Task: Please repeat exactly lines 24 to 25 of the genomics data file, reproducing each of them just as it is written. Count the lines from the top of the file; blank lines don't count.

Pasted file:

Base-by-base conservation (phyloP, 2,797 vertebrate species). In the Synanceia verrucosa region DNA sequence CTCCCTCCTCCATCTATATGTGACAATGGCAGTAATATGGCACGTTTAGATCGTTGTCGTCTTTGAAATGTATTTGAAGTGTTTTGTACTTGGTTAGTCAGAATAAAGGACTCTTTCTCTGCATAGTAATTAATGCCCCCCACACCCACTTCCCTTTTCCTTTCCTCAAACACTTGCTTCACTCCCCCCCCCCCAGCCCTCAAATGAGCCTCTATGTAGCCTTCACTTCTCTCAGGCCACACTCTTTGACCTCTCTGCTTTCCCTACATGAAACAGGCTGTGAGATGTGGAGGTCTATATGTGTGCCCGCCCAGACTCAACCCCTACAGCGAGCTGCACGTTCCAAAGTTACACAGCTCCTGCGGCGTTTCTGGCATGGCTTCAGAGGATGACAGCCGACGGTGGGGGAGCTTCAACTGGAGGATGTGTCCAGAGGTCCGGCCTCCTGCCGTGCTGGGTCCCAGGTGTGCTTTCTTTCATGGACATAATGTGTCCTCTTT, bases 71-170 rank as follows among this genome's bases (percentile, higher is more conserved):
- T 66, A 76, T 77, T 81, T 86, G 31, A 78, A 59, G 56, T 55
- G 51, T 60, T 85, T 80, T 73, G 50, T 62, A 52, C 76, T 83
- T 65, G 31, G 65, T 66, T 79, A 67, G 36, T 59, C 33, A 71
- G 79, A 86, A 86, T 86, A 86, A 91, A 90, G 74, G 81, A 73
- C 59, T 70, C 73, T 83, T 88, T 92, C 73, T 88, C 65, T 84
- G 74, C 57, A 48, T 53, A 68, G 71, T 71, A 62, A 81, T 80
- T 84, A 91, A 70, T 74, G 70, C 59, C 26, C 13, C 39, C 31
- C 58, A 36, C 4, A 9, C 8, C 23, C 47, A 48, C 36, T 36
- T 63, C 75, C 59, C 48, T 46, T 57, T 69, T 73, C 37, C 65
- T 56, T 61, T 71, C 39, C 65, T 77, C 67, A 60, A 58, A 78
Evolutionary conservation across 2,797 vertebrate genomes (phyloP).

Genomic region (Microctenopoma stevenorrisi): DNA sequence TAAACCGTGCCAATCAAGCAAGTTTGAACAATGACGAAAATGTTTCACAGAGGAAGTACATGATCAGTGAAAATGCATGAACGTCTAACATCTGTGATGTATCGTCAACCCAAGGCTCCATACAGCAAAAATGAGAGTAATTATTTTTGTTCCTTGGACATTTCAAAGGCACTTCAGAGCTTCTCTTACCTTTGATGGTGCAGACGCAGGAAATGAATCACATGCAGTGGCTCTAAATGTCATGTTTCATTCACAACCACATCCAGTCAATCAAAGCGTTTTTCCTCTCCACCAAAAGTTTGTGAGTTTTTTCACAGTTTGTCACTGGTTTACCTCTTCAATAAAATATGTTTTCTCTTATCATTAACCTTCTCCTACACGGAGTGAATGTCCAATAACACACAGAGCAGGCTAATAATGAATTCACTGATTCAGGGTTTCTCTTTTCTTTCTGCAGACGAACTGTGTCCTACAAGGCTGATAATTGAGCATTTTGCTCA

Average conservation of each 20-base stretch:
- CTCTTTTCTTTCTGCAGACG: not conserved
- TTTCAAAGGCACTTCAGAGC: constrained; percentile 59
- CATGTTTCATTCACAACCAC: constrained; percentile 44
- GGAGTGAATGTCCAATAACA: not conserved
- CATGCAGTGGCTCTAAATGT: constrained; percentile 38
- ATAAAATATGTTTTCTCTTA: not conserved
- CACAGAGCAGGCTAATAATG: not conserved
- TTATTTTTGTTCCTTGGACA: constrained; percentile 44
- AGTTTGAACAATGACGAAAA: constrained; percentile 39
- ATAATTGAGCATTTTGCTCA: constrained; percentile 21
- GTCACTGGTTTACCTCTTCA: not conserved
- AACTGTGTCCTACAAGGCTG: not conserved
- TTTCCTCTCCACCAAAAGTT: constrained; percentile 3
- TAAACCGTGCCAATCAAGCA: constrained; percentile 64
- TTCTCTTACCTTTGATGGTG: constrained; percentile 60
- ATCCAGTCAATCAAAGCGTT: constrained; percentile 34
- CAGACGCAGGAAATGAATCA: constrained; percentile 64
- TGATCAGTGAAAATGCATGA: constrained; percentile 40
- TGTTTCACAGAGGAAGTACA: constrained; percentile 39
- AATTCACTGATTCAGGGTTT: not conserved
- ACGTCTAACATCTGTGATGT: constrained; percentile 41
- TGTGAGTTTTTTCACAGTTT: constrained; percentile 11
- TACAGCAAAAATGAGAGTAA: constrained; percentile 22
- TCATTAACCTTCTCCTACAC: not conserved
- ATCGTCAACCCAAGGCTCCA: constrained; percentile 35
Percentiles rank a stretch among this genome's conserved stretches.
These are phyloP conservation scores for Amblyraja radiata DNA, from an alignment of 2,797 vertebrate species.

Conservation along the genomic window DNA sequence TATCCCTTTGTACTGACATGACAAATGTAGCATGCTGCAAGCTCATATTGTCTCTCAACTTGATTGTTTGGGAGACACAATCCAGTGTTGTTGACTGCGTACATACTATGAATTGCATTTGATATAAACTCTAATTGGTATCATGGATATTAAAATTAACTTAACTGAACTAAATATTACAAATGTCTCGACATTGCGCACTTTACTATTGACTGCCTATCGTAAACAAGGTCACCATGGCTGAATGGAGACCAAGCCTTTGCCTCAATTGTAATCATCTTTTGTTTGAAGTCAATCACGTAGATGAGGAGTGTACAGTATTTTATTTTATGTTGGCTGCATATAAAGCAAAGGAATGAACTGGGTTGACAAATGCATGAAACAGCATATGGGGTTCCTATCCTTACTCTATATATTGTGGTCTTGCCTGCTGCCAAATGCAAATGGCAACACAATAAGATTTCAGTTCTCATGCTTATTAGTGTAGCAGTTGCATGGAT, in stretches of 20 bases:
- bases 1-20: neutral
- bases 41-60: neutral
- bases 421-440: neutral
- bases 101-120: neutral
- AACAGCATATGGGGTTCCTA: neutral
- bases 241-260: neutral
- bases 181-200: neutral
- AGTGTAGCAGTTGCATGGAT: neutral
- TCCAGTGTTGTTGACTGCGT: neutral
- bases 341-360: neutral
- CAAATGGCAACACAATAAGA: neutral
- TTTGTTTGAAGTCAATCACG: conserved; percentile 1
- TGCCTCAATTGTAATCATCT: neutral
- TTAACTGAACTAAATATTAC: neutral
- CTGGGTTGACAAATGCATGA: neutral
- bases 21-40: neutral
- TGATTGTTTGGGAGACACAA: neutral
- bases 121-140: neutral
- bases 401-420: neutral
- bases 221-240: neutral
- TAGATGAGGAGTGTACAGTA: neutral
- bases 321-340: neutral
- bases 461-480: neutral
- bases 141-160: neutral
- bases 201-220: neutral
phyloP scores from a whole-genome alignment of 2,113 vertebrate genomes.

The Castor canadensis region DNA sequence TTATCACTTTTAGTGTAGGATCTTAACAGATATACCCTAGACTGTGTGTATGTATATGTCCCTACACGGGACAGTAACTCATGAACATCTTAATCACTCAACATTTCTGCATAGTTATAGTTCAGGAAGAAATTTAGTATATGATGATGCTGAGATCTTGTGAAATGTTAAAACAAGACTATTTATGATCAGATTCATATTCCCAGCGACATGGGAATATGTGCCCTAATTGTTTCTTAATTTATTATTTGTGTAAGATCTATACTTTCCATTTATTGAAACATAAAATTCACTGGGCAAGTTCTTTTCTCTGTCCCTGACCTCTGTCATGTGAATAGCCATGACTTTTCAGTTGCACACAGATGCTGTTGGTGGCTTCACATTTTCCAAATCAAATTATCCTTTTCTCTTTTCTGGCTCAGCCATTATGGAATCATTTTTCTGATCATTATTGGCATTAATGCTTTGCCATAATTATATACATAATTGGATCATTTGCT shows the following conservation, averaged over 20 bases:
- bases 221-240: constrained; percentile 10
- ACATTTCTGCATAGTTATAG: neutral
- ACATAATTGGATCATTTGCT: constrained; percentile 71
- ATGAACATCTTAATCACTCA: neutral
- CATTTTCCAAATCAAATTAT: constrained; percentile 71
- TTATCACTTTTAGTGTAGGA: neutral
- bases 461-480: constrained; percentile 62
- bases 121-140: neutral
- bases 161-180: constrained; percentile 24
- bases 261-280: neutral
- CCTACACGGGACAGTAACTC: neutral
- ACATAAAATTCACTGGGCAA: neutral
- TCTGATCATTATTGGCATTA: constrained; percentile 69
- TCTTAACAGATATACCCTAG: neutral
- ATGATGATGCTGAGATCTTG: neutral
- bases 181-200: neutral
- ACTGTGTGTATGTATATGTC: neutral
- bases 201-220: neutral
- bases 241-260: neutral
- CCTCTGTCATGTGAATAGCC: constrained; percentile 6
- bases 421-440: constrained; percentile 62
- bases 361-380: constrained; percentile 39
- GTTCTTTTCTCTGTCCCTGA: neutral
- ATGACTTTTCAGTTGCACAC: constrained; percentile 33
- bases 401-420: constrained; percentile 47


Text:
- ATAATTGAGCATTTTGCTCA: constrained; percentile 21
- GTCACTGGTTTACCTCTTCA: not conserved